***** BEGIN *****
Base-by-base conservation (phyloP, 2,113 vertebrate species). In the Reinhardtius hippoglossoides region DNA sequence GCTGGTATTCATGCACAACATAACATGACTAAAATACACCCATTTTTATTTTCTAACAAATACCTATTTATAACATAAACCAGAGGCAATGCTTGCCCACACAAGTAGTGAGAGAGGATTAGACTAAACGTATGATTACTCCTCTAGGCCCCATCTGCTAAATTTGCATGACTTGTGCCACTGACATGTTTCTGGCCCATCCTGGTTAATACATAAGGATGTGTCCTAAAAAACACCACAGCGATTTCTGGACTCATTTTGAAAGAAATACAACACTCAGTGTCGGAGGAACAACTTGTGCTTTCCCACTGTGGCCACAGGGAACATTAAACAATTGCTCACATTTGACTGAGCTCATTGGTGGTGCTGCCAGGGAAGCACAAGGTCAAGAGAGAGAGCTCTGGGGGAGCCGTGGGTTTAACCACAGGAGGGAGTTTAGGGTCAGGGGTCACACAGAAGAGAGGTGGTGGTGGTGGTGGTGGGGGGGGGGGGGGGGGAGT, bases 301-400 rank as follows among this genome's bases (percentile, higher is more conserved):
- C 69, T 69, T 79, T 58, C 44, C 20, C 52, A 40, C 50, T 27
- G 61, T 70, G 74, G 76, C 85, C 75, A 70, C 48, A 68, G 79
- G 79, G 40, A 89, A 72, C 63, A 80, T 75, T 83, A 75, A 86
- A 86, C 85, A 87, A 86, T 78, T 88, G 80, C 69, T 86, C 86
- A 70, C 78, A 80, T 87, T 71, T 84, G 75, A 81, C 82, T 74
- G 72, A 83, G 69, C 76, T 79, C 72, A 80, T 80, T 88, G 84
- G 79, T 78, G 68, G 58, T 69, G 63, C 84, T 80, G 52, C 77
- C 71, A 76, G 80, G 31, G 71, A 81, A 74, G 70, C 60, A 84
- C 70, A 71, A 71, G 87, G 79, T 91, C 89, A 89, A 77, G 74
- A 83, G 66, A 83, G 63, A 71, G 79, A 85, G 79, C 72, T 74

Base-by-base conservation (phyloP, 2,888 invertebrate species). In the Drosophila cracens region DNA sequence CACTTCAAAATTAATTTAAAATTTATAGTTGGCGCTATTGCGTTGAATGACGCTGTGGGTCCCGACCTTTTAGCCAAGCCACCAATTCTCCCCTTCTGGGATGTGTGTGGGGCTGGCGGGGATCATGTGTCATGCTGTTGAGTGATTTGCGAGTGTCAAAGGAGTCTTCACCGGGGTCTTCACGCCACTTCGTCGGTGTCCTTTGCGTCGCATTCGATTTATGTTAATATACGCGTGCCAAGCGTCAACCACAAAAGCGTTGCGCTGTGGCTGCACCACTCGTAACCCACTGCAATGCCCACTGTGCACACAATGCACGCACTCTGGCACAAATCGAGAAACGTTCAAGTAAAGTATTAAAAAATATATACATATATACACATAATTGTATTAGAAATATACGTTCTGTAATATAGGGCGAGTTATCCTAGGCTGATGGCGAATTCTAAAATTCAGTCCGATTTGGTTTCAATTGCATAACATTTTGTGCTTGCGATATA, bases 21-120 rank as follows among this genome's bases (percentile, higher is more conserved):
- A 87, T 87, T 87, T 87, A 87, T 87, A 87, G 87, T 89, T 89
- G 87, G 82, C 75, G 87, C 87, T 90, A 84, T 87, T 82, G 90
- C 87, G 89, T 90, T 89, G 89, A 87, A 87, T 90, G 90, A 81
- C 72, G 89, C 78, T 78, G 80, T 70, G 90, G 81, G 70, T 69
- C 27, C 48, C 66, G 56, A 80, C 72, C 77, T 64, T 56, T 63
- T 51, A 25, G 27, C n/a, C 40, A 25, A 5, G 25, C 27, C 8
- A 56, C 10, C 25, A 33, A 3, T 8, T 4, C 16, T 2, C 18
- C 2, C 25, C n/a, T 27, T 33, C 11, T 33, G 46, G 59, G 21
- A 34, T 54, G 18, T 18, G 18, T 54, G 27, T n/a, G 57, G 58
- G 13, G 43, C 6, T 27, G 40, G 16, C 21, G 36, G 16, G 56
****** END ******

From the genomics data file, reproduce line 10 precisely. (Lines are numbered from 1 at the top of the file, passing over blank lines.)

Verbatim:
- C 70, A 71, A 71, G 87, G 79, T 91, C 89, A 89, A 77, G 74